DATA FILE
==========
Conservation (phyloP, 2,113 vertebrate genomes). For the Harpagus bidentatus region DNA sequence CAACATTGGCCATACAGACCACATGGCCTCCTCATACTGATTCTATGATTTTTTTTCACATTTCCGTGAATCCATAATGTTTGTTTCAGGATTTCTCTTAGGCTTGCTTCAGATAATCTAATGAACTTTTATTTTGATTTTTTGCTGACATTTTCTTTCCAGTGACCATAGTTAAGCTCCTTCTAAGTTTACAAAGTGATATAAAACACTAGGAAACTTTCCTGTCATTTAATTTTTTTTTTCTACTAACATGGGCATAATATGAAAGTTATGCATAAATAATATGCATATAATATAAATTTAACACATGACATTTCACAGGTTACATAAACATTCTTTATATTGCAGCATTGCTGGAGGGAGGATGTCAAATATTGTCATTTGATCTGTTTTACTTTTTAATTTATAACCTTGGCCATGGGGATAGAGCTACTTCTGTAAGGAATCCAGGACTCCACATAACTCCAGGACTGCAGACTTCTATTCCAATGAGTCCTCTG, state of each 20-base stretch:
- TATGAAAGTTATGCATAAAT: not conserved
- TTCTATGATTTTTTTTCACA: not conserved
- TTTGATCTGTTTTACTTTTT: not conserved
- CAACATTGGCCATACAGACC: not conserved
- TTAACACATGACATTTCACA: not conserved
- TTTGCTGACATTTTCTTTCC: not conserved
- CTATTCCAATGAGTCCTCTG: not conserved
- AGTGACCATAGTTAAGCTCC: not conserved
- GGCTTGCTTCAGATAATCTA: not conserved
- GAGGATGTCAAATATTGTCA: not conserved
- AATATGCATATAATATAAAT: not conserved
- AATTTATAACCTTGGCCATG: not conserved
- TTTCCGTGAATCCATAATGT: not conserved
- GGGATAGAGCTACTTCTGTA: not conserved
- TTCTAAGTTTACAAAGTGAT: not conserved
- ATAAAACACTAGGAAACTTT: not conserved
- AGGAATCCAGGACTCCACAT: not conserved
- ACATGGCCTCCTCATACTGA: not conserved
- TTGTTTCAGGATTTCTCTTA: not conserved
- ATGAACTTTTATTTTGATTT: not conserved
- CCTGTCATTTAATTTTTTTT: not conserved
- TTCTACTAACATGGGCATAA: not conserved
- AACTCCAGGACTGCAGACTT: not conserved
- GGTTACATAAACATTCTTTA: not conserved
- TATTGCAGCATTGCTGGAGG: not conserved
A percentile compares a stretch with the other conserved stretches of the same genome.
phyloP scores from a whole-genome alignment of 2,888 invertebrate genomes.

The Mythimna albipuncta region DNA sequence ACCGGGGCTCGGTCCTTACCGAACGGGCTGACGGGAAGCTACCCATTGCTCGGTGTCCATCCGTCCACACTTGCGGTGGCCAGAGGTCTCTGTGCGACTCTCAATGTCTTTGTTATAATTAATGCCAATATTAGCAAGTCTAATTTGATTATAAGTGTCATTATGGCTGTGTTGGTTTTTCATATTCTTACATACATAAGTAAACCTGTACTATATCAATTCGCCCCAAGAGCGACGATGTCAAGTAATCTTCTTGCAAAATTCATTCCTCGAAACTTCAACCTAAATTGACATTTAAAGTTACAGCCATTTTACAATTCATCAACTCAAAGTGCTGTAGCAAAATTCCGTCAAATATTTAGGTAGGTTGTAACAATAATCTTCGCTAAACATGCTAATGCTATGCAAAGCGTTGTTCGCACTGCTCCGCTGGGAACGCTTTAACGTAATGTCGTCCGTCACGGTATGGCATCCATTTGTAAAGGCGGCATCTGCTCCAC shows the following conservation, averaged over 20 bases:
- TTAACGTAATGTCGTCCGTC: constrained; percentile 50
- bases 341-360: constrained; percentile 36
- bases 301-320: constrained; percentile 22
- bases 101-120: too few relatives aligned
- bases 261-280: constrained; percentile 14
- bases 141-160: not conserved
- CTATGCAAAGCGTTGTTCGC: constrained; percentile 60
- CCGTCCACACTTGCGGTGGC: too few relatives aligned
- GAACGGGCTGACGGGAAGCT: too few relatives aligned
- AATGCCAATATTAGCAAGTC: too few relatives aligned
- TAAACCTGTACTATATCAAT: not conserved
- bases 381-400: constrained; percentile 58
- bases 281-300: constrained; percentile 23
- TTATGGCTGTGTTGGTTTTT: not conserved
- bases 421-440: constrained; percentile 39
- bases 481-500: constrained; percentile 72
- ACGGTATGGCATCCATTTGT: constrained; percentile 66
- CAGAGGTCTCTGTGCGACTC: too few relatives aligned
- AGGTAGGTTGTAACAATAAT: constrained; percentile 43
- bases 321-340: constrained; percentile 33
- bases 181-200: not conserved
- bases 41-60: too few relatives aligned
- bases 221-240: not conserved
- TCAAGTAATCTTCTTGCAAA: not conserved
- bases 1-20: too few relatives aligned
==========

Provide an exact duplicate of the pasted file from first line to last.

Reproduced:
Conservation (phyloP, 2,113 vertebrate genomes). For the Harpagus bidentatus region DNA sequence CAACATTGGCCATACAGACCACATGGCCTCCTCATACTGATTCTATGATTTTTTTTCACATTTCCGTGAATCCATAATGTTTGTTTCAGGATTTCTCTTAGGCTTGCTTCAGATAATCTAATGAACTTTTATTTTGATTTTTTGCTGACATTTTCTTTCCAGTGACCATAGTTAAGCTCCTTCTAAGTTTACAAAGTGATATAAAACACTAGGAAACTTTCCTGTCATTTAATTTTTTTTTTCTACTAACATGGGCATAATATGAAAGTTATGCATAAATAATATGCATATAATATAAATTTAACACATGACATTTCACAGGTTACATAAACATTCTTTATATTGCAGCATTGCTGGAGGGAGGATGTCAAATATTGTCATTTGATCTGTTTTACTTTTTAATTTATAACCTTGGCCATGGGGATAGAGCTACTTCTGTAAGGAATCCAGGACTCCACATAACTCCAGGACTGCAGACTTCTATTCCAATGAGTCCTCTG, state of each 20-base stretch:
- TATGAAAGTTATGCATAAAT: not conserved
- TTCTATGATTTTTTTTCACA: not conserved
- TTTGATCTGTTTTACTTTTT: not conserved
- CAACATTGGCCATACAGACC: not conserved
- TTAACACATGACATTTCACA: not conserved
- TTTGCTGACATTTTCTTTCC: not conserved
- CTATTCCAATGAGTCCTCTG: not conserved
- AGTGACCATAGTTAAGCTCC: not conserved
- GGCTTGCTTCAGATAATCTA: not conserved
- GAGGATGTCAAATATTGTCA: not conserved
- AATATGCATATAATATAAAT: not conserved
- AATTTATAACCTTGGCCATG: not conserved
- TTTCCGTGAATCCATAATGT: not conserved
- GGGATAGAGCTACTTCTGTA: not conserved
- TTCTAAGTTTACAAAGTGAT: not conserved
- ATAAAACACTAGGAAACTTT: not conserved
- AGGAATCCAGGACTCCACAT: not conserved
- ACATGGCCTCCTCATACTGA: not conserved
- TTGTTTCAGGATTTCTCTTA: not conserved
- ATGAACTTTTATTTTGATTT: not conserved
- CCTGTCATTTAATTTTTTTT: not conserved
- TTCTACTAACATGGGCATAA: not conserved
- AACTCCAGGACTGCAGACTT: not conserved
- GGTTACATAAACATTCTTTA: not conserved
- TATTGCAGCATTGCTGGAGG: not conserved
A percentile compares a stretch with the other conserved stretches of the same genome.
phyloP scores from a whole-genome alignment of 2,888 invertebrate genomes.

The Mythimna albipuncta region DNA sequence ACCGGGGCTCGGTCCTTACCGAACGGGCTGACGGGAAGCTACCCATTGCTCGGTGTCCATCCGTCCACACTTGCGGTGGCCAGAGGTCTCTGTGCGACTCTCAATGTCTTTGTTATAATTAATGCCAATATTAGCAAGTCTAATTTGATTATAAGTGTCATTATGGCTGTGTTGGTTTTTCATATTCTTACATACATAAGTAAACCTGTACTATATCAATTCGCCCCAAGAGCGACGATGTCAAGTAATCTTCTTGCAAAATTCATTCCTCGAAACTTCAACCTAAATTGACATTTAAAGTTACAGCCATTTTACAATTCATCAACTCAAAGTGCTGTAGCAAAATTCCGTCAAATATTTAGGTAGGTTGTAACAATAATCTTCGCTAAACATGCTAATGCTATGCAAAGCGTTGTTCGCACTGCTCCGCTGGGAACGCTTTAACGTAATGTCGTCCGTCACGGTATGGCATCCATTTGTAAAGGCGGCATCTGCTCCAC shows the following conservation, averaged over 20 bases:
- TTAACGTAATGTCGTCCGTC: constrained; percentile 50
- bases 341-360: constrained; percentile 36
- bases 301-320: constrained; percentile 22
- bases 101-120: too few relatives aligned
- bases 261-280: constrained; percentile 14
- bases 141-160: not conserved
- CTATGCAAAGCGTTGTTCGC: constrained; percentile 60
- CCGTCCACACTTGCGGTGGC: too few relatives aligned
- GAACGGGCTGACGGGAAGCT: too few relatives aligned
- AATGCCAATATTAGCAAGTC: too few relatives aligned
- TAAACCTGTACTATATCAAT: not conserved
- bases 381-400: constrained; percentile 58
- bases 281-300: constrained; percentile 23
- TTATGGCTGTGTTGGTTTTT: not conserved
- bases 421-440: constrained; percentile 39
- bases 481-500: constrained; percentile 72
- ACGGTATGGCATCCATTTGT: constrained; percentile 66
- CAGAGGTCTCTGTGCGACTC: too few relatives aligned
- AGGTAGGTTGTAACAATAAT: constrained; percentile 43
- bases 321-340: constrained; percentile 33
- bases 181-200: not conserved
- bases 41-60: too few relatives aligned
- bases 221-240: not conserved
- TCAAGTAATCTTCTTGCAAA: not conserved
- bases 1-20: too few relatives aligned